Subsidizing Higher Education through Tax and Spending Programs

Elaine Maag,
Maag headshot
Elaine Maag Senior Fellow - Urban-Brookings Tax Policy Center
David Mundel, Lois Dickson Rice, and
Lois Dickson Rice Former Brookings Expert
Kim Rueben
kim rueben - urban institute
Kim Rueben Sol Price Fellow & Director of State and Local Finance Initiative - Urban Institute

May 1, 2007


During the past 10 years, tax benefits have played an increasingly important role in federal higher education policy. Before 1998, most federal support for higher education involved direct expenditure programs— largely grants and loans—primarily intended to provide more equal educational opportunities for low- and moderate-income students. In 1997 (effective largely for expenses in 1998 and beyond), Congress enacted a number of tax benefits—credits, deductions, and tax-free savings plans—directed toward helping middle- and upper-middleincome groups meet rising college costs. This shift in goals and strategies raises concerns about the fairness and effectiveness of the evolving federal approach to higher education.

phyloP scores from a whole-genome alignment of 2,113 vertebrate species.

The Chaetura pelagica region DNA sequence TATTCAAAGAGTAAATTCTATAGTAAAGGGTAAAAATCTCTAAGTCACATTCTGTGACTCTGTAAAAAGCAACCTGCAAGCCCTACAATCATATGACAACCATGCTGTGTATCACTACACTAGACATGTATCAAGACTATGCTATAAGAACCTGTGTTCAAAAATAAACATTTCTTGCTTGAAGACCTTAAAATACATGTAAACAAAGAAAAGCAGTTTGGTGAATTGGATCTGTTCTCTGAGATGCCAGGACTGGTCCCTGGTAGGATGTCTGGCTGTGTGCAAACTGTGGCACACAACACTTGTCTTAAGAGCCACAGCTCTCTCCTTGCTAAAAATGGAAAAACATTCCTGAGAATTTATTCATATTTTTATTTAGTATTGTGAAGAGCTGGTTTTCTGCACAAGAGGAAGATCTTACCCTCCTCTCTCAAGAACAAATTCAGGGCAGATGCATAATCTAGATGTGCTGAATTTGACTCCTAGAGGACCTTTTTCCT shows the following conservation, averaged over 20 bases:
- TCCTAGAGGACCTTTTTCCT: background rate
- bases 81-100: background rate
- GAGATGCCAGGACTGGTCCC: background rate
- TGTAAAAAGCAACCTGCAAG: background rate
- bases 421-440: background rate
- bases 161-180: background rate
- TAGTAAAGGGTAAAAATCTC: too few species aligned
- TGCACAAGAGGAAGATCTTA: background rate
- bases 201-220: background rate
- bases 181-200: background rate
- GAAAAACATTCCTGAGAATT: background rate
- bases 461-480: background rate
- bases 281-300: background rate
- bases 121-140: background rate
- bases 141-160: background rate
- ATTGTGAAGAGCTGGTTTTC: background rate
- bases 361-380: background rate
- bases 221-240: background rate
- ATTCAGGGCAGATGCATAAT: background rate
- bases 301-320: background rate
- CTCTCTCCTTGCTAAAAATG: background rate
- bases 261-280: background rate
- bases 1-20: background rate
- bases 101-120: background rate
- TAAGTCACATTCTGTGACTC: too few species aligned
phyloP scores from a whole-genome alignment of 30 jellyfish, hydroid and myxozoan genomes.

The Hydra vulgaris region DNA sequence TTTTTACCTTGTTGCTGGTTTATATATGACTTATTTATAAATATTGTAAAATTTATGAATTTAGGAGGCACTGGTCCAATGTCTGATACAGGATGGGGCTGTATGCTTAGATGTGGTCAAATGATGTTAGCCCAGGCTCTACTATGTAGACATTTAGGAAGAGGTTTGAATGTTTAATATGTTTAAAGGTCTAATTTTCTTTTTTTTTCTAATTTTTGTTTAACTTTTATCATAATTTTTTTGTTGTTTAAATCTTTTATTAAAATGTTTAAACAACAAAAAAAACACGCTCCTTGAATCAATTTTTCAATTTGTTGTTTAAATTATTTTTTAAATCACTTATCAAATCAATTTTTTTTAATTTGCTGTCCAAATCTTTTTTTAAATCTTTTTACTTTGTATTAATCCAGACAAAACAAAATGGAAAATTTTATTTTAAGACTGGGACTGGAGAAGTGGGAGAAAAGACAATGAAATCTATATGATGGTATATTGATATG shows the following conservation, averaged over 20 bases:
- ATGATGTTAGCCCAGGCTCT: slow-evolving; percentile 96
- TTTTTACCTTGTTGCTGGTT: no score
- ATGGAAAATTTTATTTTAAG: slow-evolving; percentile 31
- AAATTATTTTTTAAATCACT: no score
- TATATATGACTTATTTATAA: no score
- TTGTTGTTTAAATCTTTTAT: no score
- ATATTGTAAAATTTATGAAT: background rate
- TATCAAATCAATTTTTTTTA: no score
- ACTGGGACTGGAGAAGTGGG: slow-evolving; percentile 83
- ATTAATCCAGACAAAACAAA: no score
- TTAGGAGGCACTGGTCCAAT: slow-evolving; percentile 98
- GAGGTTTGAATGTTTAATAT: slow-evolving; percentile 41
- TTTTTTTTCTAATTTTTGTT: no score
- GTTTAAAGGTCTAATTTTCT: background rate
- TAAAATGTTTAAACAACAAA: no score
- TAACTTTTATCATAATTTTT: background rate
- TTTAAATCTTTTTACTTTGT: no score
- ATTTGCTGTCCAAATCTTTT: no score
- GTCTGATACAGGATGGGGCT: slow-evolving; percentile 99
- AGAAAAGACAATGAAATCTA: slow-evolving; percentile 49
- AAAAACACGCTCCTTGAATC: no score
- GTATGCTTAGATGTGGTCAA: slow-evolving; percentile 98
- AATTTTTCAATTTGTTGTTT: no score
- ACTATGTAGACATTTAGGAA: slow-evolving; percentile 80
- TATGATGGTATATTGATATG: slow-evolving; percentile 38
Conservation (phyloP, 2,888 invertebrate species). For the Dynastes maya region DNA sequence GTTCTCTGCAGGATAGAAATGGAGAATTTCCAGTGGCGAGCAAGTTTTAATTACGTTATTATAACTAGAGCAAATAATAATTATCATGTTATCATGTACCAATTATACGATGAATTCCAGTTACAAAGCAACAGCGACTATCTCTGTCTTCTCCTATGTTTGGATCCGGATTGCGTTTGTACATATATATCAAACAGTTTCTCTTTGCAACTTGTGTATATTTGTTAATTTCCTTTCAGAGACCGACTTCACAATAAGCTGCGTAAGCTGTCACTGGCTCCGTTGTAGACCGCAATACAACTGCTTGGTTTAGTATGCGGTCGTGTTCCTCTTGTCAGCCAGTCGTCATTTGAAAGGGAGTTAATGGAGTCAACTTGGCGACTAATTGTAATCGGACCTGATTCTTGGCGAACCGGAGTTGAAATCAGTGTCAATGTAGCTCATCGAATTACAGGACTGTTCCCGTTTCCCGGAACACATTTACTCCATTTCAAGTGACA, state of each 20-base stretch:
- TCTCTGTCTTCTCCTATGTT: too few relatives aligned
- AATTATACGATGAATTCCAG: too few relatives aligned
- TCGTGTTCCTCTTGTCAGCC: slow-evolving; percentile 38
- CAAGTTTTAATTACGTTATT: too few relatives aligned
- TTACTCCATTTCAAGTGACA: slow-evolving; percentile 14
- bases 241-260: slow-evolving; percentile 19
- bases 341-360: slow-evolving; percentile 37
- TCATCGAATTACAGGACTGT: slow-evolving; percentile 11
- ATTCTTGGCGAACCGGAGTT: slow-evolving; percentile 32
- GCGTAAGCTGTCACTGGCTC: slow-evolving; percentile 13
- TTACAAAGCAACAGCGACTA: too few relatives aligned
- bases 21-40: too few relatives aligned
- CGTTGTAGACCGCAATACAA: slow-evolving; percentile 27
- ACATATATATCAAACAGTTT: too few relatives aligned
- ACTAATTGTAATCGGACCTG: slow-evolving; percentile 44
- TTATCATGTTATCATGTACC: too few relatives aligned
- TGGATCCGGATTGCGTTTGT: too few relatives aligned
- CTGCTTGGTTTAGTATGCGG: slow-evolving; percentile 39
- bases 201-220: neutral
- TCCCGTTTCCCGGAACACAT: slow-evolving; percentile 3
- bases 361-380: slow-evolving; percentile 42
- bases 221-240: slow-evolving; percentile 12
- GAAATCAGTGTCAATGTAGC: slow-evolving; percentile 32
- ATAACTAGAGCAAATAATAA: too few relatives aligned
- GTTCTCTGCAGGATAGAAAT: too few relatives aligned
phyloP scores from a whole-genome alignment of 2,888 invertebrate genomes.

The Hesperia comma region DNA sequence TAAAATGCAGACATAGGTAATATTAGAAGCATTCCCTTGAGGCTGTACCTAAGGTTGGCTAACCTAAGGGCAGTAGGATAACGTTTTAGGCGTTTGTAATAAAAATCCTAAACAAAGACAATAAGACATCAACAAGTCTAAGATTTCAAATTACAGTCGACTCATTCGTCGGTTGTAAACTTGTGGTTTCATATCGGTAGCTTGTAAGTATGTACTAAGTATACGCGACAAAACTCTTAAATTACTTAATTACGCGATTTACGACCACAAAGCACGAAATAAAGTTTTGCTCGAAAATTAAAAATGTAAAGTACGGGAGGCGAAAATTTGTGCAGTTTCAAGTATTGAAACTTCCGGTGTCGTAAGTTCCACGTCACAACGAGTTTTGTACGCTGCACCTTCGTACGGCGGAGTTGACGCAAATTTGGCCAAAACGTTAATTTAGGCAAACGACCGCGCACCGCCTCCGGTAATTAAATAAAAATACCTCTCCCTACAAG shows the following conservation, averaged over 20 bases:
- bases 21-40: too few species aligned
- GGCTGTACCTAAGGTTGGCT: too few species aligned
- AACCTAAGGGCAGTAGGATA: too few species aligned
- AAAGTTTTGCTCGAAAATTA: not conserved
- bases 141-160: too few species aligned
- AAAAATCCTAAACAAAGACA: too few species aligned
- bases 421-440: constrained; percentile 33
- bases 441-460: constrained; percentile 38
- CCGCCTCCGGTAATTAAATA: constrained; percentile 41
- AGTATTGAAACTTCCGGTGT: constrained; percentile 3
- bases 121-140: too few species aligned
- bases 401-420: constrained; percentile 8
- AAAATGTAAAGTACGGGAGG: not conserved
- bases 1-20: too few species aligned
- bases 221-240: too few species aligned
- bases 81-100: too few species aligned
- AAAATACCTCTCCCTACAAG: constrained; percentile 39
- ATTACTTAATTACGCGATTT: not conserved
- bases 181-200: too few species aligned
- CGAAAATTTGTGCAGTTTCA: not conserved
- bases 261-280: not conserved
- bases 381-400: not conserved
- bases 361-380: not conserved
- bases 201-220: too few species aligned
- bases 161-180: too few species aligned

This policy brief analyzes who benefits from the major direct spending program, Pell grants, and the three tax subsidies that most closely resemble grants, the Hope and Lifetime Learning credits and the deduction for tuition and fees (see Burman et al. 2005 for a more complete discussion of these and other programs). In addition, the brief assesses the potential impacts of these direct spending and tax programs on the affordability of college and the college-going rates of potential students. It also discusses options that might improve the effectiveness of these federal policy instruments.